Folklore refers to the customs, beliefs, and values of a community. Since they originally passed down by word-of-mouth, they can be combined together with whimsical results. Examples of English folklore include the Legends of King Arthur, and the Story of Robin Hood. Nobody is quite sure where imagination replaces truth in these.
Hence the tales of English folklore are an amalgam of stories, some true, some fanciful. They come mostly from Celtic, Germanic, and Christian religious traditions. In this regard is important to note that folklore is not only spoken history. Folklore is also present in songs, and rituals like Morris Dancing.
Folklore is a Rich Rollercoaster of Emotions
Events like the Great Fire of London, and the Black Death were so painful that adults wanted to forget them. Little children saw things differently. Their nursery rhymes of ‘London Bridge is Falling Down’, and ‘Ring a Ring ‘o Roses’ are vital clues to what really happened in those half-forgotten days. This makes them as valuable as gold.
The mediaeval English peasantry lived in a half-imaginary world of hobgoblins, dragons, elves, and witches when folklore was their only source of knowledge. Thus, elements of paganism appear in Herne the Hunter, and Maypole celebrations. Much the same is true of English church traditions like the Harvest Festival.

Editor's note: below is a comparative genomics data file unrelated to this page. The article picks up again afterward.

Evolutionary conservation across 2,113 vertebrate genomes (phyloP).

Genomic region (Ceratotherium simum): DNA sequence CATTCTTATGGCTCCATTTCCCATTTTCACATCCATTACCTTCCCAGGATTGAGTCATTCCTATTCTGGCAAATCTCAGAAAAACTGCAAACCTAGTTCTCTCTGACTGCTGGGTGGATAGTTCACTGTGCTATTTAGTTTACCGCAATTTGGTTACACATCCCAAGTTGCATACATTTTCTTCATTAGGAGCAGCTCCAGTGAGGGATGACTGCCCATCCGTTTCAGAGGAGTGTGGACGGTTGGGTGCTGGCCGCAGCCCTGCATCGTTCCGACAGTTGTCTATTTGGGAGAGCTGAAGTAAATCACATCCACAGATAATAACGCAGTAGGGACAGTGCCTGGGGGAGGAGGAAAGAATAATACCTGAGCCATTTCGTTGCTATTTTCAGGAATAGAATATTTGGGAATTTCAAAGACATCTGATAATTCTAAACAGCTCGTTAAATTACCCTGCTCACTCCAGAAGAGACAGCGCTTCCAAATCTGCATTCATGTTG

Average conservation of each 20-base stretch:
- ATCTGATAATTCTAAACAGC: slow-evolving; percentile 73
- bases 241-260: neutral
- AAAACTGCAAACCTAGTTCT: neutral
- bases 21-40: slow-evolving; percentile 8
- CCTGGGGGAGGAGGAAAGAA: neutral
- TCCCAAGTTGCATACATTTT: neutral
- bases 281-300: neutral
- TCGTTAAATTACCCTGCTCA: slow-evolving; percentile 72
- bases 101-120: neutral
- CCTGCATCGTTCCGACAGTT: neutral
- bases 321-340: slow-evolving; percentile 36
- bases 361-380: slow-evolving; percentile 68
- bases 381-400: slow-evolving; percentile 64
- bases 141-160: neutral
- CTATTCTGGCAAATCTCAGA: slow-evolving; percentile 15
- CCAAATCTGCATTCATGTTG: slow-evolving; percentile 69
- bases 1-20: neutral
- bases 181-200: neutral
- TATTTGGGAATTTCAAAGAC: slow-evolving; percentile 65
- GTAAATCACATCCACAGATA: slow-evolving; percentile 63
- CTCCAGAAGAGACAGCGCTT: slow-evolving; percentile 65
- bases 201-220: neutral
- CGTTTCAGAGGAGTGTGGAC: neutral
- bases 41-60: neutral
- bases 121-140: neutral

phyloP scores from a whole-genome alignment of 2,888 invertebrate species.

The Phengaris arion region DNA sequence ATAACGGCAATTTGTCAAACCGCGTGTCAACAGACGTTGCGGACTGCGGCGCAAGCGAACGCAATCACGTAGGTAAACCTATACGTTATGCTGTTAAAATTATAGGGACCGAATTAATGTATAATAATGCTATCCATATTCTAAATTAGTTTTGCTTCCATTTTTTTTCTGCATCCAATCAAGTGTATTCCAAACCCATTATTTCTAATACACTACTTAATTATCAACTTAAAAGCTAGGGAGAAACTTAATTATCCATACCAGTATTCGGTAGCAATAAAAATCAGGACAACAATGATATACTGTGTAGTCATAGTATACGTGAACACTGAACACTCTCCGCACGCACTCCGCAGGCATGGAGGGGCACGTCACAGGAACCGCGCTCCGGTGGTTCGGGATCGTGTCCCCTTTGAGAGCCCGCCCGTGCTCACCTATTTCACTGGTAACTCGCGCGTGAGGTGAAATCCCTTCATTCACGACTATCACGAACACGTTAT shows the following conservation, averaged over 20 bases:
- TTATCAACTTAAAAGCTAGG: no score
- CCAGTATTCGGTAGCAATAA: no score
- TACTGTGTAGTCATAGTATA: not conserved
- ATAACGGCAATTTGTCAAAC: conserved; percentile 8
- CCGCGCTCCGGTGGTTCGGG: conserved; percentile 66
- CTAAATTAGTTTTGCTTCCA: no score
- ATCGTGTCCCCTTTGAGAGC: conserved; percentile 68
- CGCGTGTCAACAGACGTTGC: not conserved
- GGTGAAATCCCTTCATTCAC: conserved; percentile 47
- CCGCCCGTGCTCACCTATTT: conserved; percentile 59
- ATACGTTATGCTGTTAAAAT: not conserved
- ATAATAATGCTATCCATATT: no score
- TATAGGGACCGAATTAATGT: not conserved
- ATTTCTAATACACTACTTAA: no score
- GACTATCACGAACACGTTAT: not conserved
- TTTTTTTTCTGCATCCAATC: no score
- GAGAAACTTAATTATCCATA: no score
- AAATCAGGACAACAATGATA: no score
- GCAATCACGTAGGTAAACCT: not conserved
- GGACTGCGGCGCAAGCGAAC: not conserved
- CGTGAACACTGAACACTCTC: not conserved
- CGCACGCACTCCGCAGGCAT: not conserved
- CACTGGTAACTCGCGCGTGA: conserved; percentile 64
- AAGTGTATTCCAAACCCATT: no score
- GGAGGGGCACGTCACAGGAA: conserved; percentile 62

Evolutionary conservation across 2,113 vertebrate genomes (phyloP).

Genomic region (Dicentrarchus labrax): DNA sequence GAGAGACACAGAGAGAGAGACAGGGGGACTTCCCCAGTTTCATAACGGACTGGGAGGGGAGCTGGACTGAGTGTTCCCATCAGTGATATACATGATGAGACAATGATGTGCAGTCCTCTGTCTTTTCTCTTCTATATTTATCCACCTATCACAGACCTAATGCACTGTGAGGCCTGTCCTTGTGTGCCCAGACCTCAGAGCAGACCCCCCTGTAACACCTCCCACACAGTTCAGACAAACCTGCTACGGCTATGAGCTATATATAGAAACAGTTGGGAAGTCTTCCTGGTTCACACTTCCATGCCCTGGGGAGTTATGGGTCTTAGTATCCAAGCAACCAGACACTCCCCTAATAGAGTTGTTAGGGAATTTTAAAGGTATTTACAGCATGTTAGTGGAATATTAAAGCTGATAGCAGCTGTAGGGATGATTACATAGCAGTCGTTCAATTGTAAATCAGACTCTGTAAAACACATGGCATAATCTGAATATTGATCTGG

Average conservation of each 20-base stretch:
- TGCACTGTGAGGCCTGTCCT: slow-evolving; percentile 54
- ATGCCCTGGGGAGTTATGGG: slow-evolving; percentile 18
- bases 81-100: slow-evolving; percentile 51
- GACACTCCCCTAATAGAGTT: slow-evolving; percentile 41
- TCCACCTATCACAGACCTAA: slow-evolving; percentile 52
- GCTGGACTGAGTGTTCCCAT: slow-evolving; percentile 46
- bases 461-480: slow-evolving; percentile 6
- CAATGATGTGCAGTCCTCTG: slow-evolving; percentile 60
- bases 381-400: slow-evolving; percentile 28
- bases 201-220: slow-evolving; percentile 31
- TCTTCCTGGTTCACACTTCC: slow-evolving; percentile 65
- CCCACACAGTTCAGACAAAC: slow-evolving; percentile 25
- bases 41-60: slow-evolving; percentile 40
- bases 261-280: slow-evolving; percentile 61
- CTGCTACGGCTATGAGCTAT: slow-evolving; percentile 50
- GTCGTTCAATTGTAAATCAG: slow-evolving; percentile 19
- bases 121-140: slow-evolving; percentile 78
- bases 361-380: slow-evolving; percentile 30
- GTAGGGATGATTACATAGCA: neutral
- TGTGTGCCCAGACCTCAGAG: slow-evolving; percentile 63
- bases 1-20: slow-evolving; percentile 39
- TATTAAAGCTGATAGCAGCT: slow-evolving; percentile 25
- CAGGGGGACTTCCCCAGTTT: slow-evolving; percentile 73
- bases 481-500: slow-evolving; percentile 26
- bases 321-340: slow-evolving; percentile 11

English Folklore is Precious History
If we wiped away the tapestry of folklore, all we would really know about our past would be in books and paintings that are sometimes just the opinions of their authors. English Folklore is arguably a sounder, more reliable record of the past, because the collective accepted it as true, preserved it, and passed it on.
Thus, English Folklore presents an opportunity for English speaking people worldwide to appreciate a little more about this rich chapter in history. When we disparage Folklore and write it off as valueless, we ridicule our past. It just makes more sense to embrace it, understand it, and learn from it so we do not repeat the errors of the past.